Rep. Ilhan Omar denies accusations on her personal life
WASHINGTON – Rep. Ilhan Omar has denied the latest allegations about her personal life that include claims lodged in a divorce filing by a woman who said Omar was dating her political consultant husband.
The divorce papers, which were first reported by the New York Post, were filed by Beth Mynett, who works as a medical director for the D.C. Department of Corrections. She alleged in the filing that her husband, Tim Mynett — a political consultant who has worked with Omar, D-Minn., and her campaign — was having an affair with the progressive freshman lawmaker.
Omar, talking with the local CBS affiliate WCCO in Minneapolis, said she didn’t want to dwell on the attention to her personal life but when asked about the filing, specifically whether she was dating someone or separated from her husband, she denied the reports.
“No, I am not,” she said. “I have no interest in allowing the conversation about my personal life to continue and so I have no desire to discuss it.”
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Omar did not comment to USA TODAY. Conservatives have latched on to the details, pointing to the more than $200,000 Omar has paid to Mynett and his consulting firm, E. Street Group, according to Federal Election Commission (FEC) records.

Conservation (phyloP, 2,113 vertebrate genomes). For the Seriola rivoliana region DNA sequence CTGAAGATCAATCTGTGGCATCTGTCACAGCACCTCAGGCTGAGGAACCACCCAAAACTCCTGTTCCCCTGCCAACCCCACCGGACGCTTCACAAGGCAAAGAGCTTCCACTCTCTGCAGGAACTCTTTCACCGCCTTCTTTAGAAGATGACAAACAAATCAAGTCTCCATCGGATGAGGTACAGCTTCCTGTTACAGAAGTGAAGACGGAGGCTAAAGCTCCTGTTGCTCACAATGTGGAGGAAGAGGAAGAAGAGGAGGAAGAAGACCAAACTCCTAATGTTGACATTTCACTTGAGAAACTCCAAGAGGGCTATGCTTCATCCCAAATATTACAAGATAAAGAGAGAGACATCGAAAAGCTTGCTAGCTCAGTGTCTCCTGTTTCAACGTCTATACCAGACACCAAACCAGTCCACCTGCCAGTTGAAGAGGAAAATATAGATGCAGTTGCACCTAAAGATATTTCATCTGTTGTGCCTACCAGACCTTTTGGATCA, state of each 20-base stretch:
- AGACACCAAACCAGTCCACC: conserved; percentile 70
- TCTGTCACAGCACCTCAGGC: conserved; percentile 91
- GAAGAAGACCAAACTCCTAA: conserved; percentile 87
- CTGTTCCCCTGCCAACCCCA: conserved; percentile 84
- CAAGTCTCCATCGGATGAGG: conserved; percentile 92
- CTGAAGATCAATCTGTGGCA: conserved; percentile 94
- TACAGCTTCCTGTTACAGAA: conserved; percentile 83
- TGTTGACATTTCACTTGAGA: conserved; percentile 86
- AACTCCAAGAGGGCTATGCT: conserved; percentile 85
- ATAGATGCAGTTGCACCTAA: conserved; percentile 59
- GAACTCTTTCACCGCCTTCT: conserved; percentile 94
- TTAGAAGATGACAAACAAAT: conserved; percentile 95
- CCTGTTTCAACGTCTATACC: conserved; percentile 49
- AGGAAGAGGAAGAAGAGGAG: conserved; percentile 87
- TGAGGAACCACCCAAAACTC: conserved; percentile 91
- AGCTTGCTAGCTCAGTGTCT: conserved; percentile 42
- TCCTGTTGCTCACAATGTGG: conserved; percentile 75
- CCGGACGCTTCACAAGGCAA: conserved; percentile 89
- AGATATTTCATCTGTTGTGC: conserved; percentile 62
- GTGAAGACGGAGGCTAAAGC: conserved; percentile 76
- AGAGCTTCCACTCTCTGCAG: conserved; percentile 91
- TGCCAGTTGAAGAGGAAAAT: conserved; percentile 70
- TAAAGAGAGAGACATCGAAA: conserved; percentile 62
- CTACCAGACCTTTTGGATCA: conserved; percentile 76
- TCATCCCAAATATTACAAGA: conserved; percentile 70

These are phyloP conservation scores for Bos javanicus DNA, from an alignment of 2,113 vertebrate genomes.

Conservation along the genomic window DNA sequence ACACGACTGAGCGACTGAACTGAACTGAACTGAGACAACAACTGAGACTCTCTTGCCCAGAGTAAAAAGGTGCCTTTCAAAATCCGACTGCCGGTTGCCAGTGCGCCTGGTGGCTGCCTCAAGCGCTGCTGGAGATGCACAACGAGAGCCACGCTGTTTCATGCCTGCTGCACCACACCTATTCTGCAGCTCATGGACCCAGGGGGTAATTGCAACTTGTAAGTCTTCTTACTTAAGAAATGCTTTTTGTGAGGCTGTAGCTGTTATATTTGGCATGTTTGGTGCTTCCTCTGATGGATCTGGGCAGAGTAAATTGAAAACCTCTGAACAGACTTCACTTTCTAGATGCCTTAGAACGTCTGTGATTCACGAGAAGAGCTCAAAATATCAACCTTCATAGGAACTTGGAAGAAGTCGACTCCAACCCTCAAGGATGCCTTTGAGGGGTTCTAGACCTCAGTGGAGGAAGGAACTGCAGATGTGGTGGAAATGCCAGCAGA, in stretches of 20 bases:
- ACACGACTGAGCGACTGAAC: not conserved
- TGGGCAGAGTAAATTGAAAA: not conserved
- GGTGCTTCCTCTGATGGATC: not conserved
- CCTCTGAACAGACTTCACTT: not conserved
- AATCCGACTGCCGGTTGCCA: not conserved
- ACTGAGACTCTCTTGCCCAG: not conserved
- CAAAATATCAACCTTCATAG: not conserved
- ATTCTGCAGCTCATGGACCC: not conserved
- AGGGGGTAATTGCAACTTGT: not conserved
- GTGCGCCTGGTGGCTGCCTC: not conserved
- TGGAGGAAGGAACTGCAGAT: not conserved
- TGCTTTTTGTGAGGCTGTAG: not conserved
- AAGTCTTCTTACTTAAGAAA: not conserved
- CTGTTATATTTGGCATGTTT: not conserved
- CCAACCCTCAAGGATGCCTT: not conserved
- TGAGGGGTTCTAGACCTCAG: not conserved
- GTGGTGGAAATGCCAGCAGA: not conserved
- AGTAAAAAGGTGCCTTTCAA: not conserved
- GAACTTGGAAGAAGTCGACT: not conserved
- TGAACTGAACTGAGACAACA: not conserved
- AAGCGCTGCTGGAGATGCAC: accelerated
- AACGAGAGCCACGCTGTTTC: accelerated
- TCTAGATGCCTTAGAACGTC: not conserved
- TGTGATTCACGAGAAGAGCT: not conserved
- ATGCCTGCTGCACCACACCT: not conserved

The right-leaning National Legal and Policy Center filed an FEC complaint against Omar on Wednesday citing the money paid to Mynett’s firm and questioning whether the funds, specifically those on travel, were personal in nature — which the complaint notes would violate FEC regulations.
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It isn’t the first time Omar’s personal life has been a point of controversy.
She has been the target of accusations that claimed she married her brother – allegations she denies. The claims were investigated by several news outlets, including her hometown newspaper the Minneapolis Star-Tribune, which wrote in a June investigation that it “could neither conclusively confirm nor rebut the allegation.”
The Daily Beast, which tracked how the rumors became mainstream, even being repeated by the president, concluded the issue has persisted in part because of Omar’s complicated marital history, the lack of documents her family has (they fled war-torn Somalia and became refugees) and her resistance to talk about her marriages and the issue.
Omar, in the interview with WCCO, said she won’t be fazed by the attacks on her personal life.
“I know who I am. The people who I love know who I am and what I care about,” she explained. “I have three beautiful little children and a family to care for, so for me, my focus is doing the work that I feel I was destined to do.”
Omar, one of the most vocal new members of the House, is also a member of the “Squad” — the four-member pack of progressive minority freshmen women that also includes Reps. Alexandria Ocasio-Cortez of New York, Ayanna Pressley of Massachusetts and Rashida Tlaib of Michigan.
Along with her personal life, Omar has also taken heat for her comments about 9/11, as “something” that “some people did,” and remarks about the influence of the pro-Israeli lobby in the U.S.
She was the target of a “send her back” chant at one of Trump’s rallies and was recently denied entry into Israel after Trump publicly urged the U.S. ally to deny both Omar and Tlaib entry into the country.
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